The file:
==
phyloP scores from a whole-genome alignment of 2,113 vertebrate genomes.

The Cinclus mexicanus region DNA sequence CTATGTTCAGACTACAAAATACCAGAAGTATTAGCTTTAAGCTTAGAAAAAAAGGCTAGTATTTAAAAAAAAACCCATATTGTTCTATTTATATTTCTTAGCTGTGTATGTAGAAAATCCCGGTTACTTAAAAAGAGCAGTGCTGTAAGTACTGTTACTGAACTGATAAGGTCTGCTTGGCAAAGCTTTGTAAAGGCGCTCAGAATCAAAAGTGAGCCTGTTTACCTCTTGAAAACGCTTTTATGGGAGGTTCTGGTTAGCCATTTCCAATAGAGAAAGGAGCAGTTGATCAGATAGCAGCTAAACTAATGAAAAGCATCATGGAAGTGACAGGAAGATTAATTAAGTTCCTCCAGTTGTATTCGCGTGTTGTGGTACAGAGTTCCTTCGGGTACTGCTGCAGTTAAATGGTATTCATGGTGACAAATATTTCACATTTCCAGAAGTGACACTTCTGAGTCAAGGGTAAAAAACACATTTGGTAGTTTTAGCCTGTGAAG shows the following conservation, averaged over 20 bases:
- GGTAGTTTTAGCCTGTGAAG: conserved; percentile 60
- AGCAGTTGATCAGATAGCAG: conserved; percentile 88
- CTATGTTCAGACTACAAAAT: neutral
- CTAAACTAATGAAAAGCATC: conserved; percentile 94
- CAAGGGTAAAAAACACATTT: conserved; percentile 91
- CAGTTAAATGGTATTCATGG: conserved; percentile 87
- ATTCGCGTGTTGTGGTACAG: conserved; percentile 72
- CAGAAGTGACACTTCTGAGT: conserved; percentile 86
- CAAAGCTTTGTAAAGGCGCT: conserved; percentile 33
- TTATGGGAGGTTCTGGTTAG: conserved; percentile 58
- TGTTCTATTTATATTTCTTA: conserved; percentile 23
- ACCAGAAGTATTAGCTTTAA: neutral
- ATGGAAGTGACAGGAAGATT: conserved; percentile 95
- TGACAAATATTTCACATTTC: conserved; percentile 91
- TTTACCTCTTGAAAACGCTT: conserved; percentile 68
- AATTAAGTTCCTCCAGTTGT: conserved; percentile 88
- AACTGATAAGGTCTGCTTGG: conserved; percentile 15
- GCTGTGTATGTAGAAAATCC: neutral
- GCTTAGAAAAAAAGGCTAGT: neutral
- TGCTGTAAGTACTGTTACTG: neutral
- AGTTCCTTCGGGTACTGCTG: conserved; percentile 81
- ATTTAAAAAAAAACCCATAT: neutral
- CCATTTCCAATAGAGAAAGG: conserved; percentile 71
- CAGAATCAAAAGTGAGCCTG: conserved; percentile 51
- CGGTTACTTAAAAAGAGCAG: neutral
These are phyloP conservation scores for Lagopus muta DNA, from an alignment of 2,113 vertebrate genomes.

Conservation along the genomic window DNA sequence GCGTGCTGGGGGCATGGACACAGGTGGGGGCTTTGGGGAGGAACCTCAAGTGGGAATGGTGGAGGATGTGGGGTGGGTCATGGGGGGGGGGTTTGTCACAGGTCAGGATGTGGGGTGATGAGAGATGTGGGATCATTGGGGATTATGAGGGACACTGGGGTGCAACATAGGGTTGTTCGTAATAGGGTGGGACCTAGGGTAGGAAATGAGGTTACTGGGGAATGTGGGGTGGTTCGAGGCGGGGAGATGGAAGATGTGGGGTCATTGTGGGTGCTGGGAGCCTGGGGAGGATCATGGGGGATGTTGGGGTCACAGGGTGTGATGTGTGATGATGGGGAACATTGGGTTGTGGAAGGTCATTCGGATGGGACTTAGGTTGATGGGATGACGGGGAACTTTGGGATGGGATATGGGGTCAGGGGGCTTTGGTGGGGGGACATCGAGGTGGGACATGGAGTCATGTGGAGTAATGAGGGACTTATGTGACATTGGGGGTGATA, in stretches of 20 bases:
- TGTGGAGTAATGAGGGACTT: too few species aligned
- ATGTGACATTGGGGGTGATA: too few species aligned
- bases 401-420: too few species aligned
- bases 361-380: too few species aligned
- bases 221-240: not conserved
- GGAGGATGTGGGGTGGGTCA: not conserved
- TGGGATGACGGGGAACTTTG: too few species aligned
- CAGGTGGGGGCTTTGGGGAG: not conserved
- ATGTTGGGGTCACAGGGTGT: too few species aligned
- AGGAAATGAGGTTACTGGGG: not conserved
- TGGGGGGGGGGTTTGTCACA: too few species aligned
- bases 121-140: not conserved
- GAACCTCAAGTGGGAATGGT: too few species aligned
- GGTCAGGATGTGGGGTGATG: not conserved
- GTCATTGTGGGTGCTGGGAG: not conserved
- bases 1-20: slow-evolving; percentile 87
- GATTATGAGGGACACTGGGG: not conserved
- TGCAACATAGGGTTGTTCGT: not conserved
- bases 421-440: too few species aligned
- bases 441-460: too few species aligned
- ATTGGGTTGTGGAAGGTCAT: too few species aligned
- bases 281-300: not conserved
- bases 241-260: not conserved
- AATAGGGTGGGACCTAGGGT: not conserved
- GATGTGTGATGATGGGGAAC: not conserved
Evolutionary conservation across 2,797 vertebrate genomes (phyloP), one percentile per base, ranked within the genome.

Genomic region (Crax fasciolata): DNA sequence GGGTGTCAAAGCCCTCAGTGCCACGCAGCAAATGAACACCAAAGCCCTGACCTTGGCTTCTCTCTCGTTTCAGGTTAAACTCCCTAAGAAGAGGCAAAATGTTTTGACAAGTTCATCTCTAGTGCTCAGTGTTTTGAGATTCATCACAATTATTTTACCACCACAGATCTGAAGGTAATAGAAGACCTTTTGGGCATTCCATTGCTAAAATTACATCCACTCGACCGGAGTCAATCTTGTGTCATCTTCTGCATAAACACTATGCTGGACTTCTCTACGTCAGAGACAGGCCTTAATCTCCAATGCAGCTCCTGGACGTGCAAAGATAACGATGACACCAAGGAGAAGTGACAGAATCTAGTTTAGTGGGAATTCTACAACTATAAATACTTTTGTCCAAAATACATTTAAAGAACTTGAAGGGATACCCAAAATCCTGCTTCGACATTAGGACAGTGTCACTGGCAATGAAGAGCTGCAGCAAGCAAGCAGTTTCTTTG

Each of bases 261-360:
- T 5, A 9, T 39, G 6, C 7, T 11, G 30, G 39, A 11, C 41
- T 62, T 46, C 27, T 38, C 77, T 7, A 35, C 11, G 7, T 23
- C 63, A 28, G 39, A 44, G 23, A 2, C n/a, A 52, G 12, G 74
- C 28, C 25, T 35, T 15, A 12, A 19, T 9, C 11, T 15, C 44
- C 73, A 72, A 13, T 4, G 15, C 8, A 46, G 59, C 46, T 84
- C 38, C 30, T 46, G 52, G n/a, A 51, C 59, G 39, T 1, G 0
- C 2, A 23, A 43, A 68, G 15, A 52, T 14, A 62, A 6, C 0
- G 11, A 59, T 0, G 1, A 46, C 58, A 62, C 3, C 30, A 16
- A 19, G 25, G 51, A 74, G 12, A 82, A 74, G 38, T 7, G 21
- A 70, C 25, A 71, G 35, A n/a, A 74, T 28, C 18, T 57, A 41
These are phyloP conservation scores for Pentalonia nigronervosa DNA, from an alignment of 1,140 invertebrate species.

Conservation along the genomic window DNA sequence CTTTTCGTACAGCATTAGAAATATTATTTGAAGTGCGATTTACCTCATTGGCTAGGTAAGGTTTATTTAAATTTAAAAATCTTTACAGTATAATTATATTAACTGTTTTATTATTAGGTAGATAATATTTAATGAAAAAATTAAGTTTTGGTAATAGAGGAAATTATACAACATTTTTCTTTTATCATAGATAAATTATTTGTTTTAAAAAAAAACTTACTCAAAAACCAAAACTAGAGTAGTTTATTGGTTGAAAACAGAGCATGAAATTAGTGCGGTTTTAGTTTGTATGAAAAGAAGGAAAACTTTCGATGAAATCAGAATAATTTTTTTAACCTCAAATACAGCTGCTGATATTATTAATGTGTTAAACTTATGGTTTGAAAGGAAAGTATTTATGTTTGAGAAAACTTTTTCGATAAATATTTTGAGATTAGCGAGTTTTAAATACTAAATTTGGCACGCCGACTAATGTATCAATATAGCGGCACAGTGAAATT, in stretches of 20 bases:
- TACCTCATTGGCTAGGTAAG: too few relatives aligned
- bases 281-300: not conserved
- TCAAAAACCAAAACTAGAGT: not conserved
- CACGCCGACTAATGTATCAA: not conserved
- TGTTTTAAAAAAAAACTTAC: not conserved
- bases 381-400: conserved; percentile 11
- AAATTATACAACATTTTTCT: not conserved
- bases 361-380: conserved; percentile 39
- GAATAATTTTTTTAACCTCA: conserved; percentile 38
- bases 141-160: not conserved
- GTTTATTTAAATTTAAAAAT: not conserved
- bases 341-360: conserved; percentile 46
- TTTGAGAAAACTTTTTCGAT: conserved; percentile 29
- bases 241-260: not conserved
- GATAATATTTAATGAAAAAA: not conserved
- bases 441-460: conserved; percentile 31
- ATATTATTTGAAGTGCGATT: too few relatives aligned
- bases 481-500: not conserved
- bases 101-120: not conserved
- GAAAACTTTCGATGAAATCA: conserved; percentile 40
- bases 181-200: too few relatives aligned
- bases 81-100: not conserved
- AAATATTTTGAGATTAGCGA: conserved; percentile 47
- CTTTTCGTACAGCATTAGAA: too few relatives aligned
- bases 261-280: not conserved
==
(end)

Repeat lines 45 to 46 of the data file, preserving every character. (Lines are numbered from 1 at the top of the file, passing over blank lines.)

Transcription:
- bases 1-20: slow-evolving; percentile 87
- GATTATGAGGGACACTGGGG: not conserved